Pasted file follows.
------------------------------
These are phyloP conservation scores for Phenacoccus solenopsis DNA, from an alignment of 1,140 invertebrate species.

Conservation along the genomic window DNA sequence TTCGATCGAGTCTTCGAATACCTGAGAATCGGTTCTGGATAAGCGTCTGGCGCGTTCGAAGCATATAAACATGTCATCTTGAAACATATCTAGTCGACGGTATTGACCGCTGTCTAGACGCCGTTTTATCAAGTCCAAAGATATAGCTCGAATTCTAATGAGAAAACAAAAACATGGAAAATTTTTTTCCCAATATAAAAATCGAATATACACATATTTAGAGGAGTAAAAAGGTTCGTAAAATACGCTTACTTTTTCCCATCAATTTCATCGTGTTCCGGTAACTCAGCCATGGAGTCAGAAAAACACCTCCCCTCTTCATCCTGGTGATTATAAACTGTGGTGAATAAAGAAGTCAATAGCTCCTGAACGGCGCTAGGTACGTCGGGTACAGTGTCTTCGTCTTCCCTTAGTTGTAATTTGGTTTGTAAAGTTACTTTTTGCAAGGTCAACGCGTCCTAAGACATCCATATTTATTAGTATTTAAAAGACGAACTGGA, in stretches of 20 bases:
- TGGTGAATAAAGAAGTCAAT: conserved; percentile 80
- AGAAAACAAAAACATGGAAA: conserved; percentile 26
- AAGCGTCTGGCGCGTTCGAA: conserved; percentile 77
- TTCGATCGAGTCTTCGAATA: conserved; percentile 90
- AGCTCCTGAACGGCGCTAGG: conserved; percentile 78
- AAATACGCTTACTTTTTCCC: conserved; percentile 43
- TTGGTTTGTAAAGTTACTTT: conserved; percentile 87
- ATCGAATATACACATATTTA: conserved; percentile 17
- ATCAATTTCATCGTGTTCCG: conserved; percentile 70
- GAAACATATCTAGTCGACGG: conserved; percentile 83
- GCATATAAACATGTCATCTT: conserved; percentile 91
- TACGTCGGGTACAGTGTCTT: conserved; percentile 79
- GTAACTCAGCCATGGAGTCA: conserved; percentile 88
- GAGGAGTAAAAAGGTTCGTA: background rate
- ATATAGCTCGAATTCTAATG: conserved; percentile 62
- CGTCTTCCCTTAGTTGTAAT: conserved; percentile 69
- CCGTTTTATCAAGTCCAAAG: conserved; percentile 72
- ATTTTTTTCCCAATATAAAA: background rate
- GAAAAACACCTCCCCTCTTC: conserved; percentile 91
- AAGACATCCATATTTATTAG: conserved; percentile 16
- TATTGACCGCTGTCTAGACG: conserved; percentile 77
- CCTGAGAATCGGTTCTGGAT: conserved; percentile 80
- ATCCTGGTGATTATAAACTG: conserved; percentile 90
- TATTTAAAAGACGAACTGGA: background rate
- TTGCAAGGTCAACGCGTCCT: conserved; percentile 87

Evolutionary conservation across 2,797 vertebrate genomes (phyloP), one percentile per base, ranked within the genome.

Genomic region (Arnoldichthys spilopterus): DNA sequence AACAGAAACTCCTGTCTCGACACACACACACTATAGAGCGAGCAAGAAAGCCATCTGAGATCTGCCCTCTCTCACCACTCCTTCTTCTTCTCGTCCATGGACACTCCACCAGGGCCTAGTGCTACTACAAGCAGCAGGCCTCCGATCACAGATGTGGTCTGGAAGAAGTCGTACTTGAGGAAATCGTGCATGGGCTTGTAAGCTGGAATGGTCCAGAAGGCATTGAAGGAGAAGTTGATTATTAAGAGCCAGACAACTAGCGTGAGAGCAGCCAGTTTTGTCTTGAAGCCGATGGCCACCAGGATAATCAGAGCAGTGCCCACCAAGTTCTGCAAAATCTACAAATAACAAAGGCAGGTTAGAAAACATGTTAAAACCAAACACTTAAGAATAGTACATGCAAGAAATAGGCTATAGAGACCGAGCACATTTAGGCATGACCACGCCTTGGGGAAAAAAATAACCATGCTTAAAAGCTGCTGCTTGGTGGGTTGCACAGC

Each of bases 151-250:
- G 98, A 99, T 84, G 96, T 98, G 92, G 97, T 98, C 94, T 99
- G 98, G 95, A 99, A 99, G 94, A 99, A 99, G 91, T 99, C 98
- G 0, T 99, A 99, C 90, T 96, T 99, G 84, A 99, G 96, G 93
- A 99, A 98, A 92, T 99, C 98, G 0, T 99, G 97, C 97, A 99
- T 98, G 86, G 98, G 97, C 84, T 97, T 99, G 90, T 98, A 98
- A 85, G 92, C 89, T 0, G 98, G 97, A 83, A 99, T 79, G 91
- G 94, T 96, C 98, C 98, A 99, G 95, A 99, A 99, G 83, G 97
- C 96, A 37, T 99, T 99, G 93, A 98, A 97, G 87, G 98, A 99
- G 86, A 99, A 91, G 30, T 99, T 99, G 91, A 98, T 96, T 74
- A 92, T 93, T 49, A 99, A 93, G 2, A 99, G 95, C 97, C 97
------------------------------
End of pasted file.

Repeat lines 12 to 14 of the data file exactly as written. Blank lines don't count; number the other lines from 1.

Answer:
- GAAACATATCTAGTCGACGG: conserved; percentile 83
- GCATATAAACATGTCATCTT: conserved; percentile 91
- TACGTCGGGTACAGTGTCTT: conserved; percentile 79